When I was a kid I loved this The Babysitter’s Club spin-off series that was a set of diaries called The California Diaries by Ann M. Martin. I could not get enough of these books and every time I found one at the library I would grab it and hold on to it for dear life. Because of these books I have tried on many occasions to get into the habit of writing in a journal. It’s never been a habit that sticks. This blog is the closest thing to a journal I have, although I love to buy pretty journals. Someday I may write epic things in my journals but not anytime soon.
My Most Excellent Year by Steve Kluger has a similar format. The book is written in journal style and includes some emails, instant messages, letters, etc. and instead of being from just one person’s point of view it switches between three people. T.C., Augie, and Alejandra. I usually really love journal style writing, but in this book, because it incorporates different styles, and various points of view, I wasn’t as big a fan. I liked the book, but I didn’t REALLY like it.
The plot goes a little something like this:
T.C., Augie and Alejandra are assigned a journal assignment for school and begin writing down the events that happen in their life and the emotions brought about by them. We find out that T.C’s mother passed away when he was only a small child, and he and Augie became best friends and self-proclaimed brothers shortly after. Alejandra is the daughter of the former ambassador of Mexico, and never really fit in at home or at school. She feels she’ll let down her family if she doesn’t pursue a career in politics, but all she really wants to do it be a performer. At school people think she is a snob because of her status, and the “name dropping” that sometimes happens. She’s met a lot of celebrities.
T.C. falls for Alejandra and tries all sorts of schemes to get her to like him back, however she’s a little too wise for that and all she wants (cause she secretly likes him too) is for him to just be himself. Augie is just starting to figure out that he’s gay (much to nobody’s surprise) and has developed a crush on a boy on the football team who seems to reciprocate those feelings.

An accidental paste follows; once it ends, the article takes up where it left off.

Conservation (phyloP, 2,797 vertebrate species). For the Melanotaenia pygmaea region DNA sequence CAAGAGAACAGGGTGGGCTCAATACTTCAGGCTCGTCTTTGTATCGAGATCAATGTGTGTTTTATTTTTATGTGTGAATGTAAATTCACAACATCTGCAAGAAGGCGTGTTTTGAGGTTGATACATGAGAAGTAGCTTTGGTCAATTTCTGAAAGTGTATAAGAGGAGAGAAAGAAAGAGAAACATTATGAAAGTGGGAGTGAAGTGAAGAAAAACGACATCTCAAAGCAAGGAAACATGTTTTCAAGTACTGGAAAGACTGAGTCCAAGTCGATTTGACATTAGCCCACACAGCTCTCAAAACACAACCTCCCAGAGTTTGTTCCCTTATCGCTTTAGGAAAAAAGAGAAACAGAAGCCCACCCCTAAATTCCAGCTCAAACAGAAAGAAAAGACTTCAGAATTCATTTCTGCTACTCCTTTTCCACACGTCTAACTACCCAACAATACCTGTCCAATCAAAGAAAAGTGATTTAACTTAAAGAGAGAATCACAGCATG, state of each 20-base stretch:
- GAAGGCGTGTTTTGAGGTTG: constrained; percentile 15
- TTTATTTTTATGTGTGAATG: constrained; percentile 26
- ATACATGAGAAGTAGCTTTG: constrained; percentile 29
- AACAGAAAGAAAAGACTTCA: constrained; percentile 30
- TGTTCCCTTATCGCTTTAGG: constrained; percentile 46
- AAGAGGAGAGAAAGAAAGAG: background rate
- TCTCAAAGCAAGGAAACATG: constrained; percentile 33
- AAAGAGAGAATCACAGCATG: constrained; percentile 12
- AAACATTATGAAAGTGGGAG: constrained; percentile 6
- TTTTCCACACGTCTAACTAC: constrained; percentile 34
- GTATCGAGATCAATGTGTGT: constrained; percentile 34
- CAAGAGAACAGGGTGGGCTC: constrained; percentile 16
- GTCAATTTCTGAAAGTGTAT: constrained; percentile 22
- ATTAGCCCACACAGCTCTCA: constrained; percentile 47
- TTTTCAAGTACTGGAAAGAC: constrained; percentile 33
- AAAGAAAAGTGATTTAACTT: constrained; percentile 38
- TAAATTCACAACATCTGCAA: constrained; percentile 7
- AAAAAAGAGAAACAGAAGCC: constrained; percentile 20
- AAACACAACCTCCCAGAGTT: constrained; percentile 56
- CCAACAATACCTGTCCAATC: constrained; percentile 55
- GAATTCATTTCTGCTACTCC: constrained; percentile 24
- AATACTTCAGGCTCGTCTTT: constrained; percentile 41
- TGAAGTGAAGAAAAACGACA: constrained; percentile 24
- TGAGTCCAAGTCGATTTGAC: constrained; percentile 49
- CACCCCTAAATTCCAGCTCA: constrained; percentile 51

One of the biggest plot points in when T.C. meets Hucky, a deaf six-year-old boy living in a home for deaf children. At first T.C. thinks that this little boy is some apparition of his late mother because he’s telling T.C. which pitches to swing on, resulting in T.C. getting a lot of hits. He finally discovers that this little boy is in fact just a boy and tries to befriend him by learning American Sign Language. As T.C. and Hucky develop a relationship it allows T.C. to be able to accept his mother’s death, and helps Hucky, who loves Mary Poppins and wants more than anything for her to come live with him, realize he’s not alone.
There are two gut-wrenchingly sweet parts in this book that I want to mention. Well, there are actually more than that but I’m only going to mention the two. First, there’s a scene where Augie is talking to Hucky and Hucky asks if he could be brothers with Augie and T.C. as well. Augie responds by saying that he already is, and sometimes things like that happen without even trying. The second heart-wrenching scene is when T.C. and Hucky sneak to New York to meet Julie Andrews and she tells Hucky, as Mary Poppins, that she can only go live with children who are alone, and since he has T.C. now he’s not alone anymore.
So what is this book really about? Self discovery? Coming of age? Learning that if you set your mind to something you can accomplish anything? Sure, it’s all of those things. It’s also a story about love and friendship and how no matter what happens in this world there are always people who love and care for you and will support you through anything, even if you think you are alone.